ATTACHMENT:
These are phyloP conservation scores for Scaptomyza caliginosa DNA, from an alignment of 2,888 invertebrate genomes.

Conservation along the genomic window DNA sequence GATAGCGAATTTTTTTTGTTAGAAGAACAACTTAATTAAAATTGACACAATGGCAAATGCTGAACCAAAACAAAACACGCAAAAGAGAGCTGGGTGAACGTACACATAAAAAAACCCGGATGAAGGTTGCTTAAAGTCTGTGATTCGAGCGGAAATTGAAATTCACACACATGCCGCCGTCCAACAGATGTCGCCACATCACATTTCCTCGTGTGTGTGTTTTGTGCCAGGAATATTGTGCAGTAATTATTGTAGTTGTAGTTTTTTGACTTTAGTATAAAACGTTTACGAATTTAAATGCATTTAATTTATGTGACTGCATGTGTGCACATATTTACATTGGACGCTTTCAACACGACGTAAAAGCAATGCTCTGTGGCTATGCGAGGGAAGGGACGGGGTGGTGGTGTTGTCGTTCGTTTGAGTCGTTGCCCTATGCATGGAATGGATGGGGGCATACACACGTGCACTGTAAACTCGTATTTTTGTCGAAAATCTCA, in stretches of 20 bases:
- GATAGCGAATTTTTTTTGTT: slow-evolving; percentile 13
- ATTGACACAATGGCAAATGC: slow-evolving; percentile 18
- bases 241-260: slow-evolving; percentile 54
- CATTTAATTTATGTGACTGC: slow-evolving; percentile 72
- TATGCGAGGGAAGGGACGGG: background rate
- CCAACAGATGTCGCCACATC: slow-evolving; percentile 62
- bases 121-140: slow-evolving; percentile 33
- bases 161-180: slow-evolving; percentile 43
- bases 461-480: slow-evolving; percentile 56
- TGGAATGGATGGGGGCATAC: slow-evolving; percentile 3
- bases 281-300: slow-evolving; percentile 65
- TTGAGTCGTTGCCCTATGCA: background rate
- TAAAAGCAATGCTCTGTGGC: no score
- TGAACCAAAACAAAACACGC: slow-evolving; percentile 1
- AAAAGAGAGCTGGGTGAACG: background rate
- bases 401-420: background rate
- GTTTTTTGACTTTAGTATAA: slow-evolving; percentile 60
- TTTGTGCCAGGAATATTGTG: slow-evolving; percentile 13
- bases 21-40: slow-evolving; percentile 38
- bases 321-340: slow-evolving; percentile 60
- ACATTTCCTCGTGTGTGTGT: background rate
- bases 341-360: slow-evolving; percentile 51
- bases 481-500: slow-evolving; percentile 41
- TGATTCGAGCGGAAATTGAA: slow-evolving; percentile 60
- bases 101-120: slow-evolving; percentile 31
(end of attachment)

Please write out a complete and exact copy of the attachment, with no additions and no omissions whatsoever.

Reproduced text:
These are phyloP conservation scores for Scaptomyza caliginosa DNA, from an alignment of 2,888 invertebrate genomes.

Conservation along the genomic window DNA sequence GATAGCGAATTTTTTTTGTTAGAAGAACAACTTAATTAAAATTGACACAATGGCAAATGCTGAACCAAAACAAAACACGCAAAAGAGAGCTGGGTGAACGTACACATAAAAAAACCCGGATGAAGGTTGCTTAAAGTCTGTGATTCGAGCGGAAATTGAAATTCACACACATGCCGCCGTCCAACAGATGTCGCCACATCACATTTCCTCGTGTGTGTGTTTTGTGCCAGGAATATTGTGCAGTAATTATTGTAGTTGTAGTTTTTTGACTTTAGTATAAAACGTTTACGAATTTAAATGCATTTAATTTATGTGACTGCATGTGTGCACATATTTACATTGGACGCTTTCAACACGACGTAAAAGCAATGCTCTGTGGCTATGCGAGGGAAGGGACGGGGTGGTGGTGTTGTCGTTCGTTTGAGTCGTTGCCCTATGCATGGAATGGATGGGGGCATACACACGTGCACTGTAAACTCGTATTTTTGTCGAAAATCTCA, in stretches of 20 bases:
- GATAGCGAATTTTTTTTGTT: slow-evolving; percentile 13
- ATTGACACAATGGCAAATGC: slow-evolving; percentile 18
- bases 241-260: slow-evolving; percentile 54
- CATTTAATTTATGTGACTGC: slow-evolving; percentile 72
- TATGCGAGGGAAGGGACGGG: background rate
- CCAACAGATGTCGCCACATC: slow-evolving; percentile 62
- bases 121-140: slow-evolving; percentile 33
- bases 161-180: slow-evolving; percentile 43
- bases 461-480: slow-evolving; percentile 56
- TGGAATGGATGGGGGCATAC: slow-evolving; percentile 3
- bases 281-300: slow-evolving; percentile 65
- TTGAGTCGTTGCCCTATGCA: background rate
- TAAAAGCAATGCTCTGTGGC: no score
- TGAACCAAAACAAAACACGC: slow-evolving; percentile 1
- AAAAGAGAGCTGGGTGAACG: background rate
- bases 401-420: background rate
- GTTTTTTGACTTTAGTATAA: slow-evolving; percentile 60
- TTTGTGCCAGGAATATTGTG: slow-evolving; percentile 13
- bases 21-40: slow-evolving; percentile 38
- bases 321-340: slow-evolving; percentile 60
- ACATTTCCTCGTGTGTGTGT: background rate
- bases 341-360: slow-evolving; percentile 51
- bases 481-500: slow-evolving; percentile 41
- TGATTCGAGCGGAAATTGAA: slow-evolving; percentile 60
- bases 101-120: slow-evolving; percentile 31